Together they opened their first boutique, Bazaar, in 1955 in Chelsea, a district to the west of the capital that would soon become the beating heart of Swinging London.

    Bazaar sold clothes and accessories, the restaurant in the basement became a meeting point for young people and artists and soon the whole district was attracting celebrities such as Brigitte Bardot, Audrey Hepburn, the Beatles and the Rolling Stones.

    Quant designed short dresses and skirts with simple lines and vibrant colours, which she enjoyed showcasing in extravagant and provocative window displays overlooking the King’s Road.

    “City gents in bowler hats beat on our shop window with their umbrellas shouting ‘Immoral!’ and ‘Disgusting!’ at the sight of our mini-skirts over the tights, but customers poured in to buy,” she recalled in her book.

    The King’s Road became a constant catwalk show for girls in mini-skirts, drawing American photographers keen for a view of Swinging London with a party atmosphere rivalled only by Carnaby Street.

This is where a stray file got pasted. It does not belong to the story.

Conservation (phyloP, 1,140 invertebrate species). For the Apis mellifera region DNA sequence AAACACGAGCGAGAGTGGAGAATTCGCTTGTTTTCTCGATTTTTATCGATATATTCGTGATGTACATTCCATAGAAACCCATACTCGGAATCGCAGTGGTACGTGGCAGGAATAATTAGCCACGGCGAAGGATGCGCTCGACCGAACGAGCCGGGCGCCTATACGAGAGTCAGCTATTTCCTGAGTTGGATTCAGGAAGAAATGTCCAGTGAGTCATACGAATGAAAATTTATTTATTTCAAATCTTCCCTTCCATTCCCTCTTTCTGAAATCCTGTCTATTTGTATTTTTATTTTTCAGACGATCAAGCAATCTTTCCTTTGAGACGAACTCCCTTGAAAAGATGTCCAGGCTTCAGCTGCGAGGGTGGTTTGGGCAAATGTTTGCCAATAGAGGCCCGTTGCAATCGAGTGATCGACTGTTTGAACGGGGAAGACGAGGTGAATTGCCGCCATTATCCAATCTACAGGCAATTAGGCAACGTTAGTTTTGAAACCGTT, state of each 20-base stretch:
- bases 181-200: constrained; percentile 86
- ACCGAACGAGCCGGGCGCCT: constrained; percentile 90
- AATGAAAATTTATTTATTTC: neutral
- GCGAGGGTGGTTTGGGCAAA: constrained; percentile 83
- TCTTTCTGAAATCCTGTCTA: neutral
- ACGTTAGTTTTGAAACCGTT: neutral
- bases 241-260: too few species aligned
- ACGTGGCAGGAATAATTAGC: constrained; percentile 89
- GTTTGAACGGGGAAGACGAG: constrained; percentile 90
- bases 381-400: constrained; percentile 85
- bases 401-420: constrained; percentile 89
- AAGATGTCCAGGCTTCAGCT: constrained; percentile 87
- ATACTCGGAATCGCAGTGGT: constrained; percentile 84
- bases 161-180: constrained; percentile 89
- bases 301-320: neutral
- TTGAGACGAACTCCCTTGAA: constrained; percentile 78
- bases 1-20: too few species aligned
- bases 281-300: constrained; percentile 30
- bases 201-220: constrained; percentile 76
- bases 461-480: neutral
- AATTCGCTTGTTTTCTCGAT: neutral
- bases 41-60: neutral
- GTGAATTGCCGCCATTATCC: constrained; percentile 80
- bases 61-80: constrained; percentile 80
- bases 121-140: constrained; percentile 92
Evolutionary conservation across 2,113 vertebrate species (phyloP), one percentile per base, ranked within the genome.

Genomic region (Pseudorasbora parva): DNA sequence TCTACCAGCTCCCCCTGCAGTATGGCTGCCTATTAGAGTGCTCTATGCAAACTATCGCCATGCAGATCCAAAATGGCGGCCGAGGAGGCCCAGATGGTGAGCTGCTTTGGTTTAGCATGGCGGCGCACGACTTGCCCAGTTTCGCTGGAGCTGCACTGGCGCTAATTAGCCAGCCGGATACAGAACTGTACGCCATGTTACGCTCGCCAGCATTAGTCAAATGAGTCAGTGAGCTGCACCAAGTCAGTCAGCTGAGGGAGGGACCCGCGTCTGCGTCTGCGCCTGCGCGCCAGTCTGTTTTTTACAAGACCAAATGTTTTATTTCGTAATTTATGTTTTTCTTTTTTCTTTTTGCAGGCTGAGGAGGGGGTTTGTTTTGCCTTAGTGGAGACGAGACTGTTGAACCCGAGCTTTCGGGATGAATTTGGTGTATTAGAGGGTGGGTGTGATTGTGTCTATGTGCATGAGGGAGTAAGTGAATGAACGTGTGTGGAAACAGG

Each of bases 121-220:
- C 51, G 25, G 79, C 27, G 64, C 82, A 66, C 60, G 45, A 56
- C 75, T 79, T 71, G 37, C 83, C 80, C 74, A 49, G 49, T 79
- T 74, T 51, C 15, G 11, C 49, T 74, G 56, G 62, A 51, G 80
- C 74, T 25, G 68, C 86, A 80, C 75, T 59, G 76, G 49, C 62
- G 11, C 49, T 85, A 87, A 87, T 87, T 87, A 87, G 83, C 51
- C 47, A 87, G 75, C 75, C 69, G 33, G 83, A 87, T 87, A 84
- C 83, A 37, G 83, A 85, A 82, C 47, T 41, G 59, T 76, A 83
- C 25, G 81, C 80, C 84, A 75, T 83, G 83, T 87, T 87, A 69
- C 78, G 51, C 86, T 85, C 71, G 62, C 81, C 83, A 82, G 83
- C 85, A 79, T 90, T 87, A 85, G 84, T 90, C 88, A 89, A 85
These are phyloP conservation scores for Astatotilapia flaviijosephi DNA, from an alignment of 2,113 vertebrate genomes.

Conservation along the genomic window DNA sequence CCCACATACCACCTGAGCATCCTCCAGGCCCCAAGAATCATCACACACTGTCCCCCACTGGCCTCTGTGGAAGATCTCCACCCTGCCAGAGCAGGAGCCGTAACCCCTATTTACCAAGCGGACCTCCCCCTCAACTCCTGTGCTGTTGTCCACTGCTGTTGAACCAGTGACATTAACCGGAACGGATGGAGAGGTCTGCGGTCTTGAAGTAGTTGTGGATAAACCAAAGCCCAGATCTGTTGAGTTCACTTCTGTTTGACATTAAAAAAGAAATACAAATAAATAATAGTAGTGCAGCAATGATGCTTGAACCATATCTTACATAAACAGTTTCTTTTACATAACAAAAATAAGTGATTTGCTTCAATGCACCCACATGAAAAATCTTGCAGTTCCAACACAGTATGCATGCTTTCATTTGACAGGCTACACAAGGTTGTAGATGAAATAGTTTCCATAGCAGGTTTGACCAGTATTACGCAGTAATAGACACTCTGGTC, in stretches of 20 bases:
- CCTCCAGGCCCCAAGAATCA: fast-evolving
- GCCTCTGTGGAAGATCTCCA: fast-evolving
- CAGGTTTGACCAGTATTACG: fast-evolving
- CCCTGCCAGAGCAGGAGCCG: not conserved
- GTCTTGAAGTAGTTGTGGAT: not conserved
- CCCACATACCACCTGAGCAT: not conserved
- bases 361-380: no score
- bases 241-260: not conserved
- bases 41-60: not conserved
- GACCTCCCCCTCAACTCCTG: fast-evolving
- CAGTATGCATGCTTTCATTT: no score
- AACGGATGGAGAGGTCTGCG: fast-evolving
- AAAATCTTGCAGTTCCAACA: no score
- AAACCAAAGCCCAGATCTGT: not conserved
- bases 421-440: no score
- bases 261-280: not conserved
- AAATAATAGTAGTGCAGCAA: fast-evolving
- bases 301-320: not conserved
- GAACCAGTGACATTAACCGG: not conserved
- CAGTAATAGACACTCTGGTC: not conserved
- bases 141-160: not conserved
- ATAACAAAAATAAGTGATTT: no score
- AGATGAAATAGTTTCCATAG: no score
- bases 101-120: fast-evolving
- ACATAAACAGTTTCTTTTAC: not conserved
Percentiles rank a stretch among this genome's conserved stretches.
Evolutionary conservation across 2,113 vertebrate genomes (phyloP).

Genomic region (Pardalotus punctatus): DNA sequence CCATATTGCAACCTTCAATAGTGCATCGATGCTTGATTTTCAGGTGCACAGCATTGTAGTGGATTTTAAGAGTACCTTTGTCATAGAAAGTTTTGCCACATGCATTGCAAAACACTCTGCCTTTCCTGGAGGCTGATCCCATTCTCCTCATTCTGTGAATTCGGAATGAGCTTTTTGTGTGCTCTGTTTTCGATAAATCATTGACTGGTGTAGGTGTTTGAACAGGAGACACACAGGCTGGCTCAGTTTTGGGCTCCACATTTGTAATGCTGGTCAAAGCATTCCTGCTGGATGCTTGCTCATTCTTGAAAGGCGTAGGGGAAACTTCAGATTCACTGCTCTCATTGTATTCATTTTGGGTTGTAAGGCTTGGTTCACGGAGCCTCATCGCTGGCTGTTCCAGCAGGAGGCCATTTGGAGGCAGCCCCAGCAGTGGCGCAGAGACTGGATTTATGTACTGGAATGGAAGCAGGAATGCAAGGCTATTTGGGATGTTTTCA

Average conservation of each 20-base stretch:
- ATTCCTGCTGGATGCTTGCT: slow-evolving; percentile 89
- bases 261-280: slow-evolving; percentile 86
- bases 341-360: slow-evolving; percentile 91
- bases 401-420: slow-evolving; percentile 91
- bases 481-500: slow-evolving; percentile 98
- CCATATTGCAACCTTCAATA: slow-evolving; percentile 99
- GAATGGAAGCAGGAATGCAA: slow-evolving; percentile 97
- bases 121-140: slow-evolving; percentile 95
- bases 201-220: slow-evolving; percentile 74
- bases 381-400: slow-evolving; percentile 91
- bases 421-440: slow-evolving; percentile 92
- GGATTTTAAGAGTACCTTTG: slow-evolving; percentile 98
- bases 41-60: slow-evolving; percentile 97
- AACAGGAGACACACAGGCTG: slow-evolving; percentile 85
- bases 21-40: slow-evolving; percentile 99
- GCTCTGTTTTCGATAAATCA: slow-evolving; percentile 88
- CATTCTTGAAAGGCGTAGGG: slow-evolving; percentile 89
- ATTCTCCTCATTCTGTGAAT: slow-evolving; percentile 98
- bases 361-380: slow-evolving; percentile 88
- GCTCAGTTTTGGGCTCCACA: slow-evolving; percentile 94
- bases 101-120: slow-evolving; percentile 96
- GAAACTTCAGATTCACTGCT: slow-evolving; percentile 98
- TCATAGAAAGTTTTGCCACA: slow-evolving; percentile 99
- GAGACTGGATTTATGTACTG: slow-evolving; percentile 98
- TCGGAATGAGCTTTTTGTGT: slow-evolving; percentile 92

Business was good, and during the 1960s Quant opened a second shop in London, collaborated with the US department store JC Penney and launched a more mass-market line of clothes, The Ginger Group.

    She used geometric designs, polka dots and contrasting colours and played around with new fabrics, including PVC and stretch fabrics, for a modern and playful look.

    “The clothes I made happened to fit in exactly with the teenage trend, with pop records and espresso bars and jazz clubs,” Quant recalled in her first book, Quant by Quant.